There’s Room for Direct Democracy in a Republic

Not many people know that there’s a clause in the Constitution that charges Congress with guaranteeing every state a “republican form of government.” Even fewer people are aware of exactly what that means.

Historically, the Guarantee Clause is considered to have been a measure the Framers included to ensure that the governments of the states—which used to have far greater autonomy—didn’t devolve into monarchies or other despotic forms. But the clause’s legal effect has never been fully fleshed out. Not that there haven’t been opportunities; claims based on the Guarantee Clause are peppered throughout U.S. history. Courts have typically disposed of them by invoking the political question doctrine, which they use to avoid deciding an issue they believe is more appropriately left to the elected branches. Since there’s no legally binding definition of “republican,” a court applying the Guarantee Clause has little to work with, also contributing to the tendency to treat such cases as non-justiciable.

Accordingly, when a group of legislators and citizens groups supporting big government banded together to attack Colorado’s Taxpayer Bill of Rights (TABOR) based on a Guarantee Clause claim, it seemed like a longshot. Their theory was that the state no longer had a republican form of government because the TABOR—a voter-approved state constitutional amendment—restricts the legislature’s ability to raise taxes without approval from the people of Colorado.

Colorado Gov. John Hickenlooper (D), defending the state’s constitution, moved to dismiss the case in federal district court but, surprisingly, lost the motion. Even more surprisingly, a panel of the U.S. Court of Appeals for the Tenth Circuit affirmed that denial, which meant that the plaintiffs’ claims could go to trial and jeopardize the continued existence of the state’s popular anti-tax measure. Colorado has one more chance, however, to prevent poorly constructed Guarantee Clause claims from being heard in federal courts and thus jeopardizing the dozens of state constitutional measures that use popular input: the Supreme Court.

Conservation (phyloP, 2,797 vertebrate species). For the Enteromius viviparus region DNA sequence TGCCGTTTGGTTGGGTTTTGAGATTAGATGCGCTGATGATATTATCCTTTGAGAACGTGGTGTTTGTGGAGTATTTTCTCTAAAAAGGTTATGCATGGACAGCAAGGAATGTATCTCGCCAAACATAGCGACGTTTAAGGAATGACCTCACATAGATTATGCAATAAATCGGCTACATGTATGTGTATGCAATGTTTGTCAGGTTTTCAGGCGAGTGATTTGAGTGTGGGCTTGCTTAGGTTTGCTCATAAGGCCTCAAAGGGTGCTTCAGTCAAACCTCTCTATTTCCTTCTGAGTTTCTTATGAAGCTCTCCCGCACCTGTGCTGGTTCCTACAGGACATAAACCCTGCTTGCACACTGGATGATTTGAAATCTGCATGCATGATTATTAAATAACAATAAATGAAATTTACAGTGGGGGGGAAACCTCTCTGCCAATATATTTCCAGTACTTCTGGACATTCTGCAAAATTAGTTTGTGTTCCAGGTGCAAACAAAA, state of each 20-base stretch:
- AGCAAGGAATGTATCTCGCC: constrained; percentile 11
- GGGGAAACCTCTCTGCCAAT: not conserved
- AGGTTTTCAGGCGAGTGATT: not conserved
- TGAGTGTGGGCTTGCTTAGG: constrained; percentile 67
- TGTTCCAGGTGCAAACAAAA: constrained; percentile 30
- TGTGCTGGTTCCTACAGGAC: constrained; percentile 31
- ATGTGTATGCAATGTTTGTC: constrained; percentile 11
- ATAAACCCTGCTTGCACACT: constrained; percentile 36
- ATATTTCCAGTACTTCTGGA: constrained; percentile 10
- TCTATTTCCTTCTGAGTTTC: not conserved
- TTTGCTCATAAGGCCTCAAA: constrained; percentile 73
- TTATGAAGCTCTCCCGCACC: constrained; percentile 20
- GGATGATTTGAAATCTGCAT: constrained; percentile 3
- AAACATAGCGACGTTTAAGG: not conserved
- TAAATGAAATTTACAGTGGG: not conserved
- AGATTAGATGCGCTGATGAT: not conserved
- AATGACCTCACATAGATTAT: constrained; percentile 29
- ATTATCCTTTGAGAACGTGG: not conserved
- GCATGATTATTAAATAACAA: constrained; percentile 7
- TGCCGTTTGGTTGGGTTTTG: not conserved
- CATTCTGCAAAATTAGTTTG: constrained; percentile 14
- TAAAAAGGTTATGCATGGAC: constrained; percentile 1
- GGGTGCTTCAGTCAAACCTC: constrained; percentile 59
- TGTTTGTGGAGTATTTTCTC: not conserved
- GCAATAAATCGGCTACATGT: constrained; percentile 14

Governor Hickenlooper has filed a petition for certiorari requesting that the Supreme Court, among other things, put to bed the erroneous notion that elements of direct popular participation and direct democracy can’t exist in a republican government. Joined by the Independence Institute, Reason Foundation, and Individual Rights Foundation, Cato has filed a brief supporting Colorado’s petition. We argue that the Court should hear the case so it can inform the lower courts that pretextual Guarantee Clause claims don’t belong in federal courts.

We give three reasons for this position. First, the plaintiffs’ complaint fails to provide a court with legal standards coherent enough to decide the case under the Guarantee Clause. Second, under Supreme Court precedent, the idea that initiatives and referenda are incompatible with republican government was resolved (and rejected) when Congress admitted states that used these popular procedures into the union. Third, even a brief look at the history of the Founding Era’s understanding of the words “republic” and “republican” dispels the myth on which the plaintiffs base their claim: that direct popular participation is incompatible with the republican form. Our brief provides that historical context.

In sum, the suggestion that the Guarantee Clause—meant to ensure that state governments would remain governments “of the people” and wouldn’t revert to despotic monarchies—could be used to wrest greater control of the taxing power from the people makes the plaintiffs’ claims risible. The Supreme Court should take this opportunity to hear Hickenlooper v. Kerr and put an end to this case.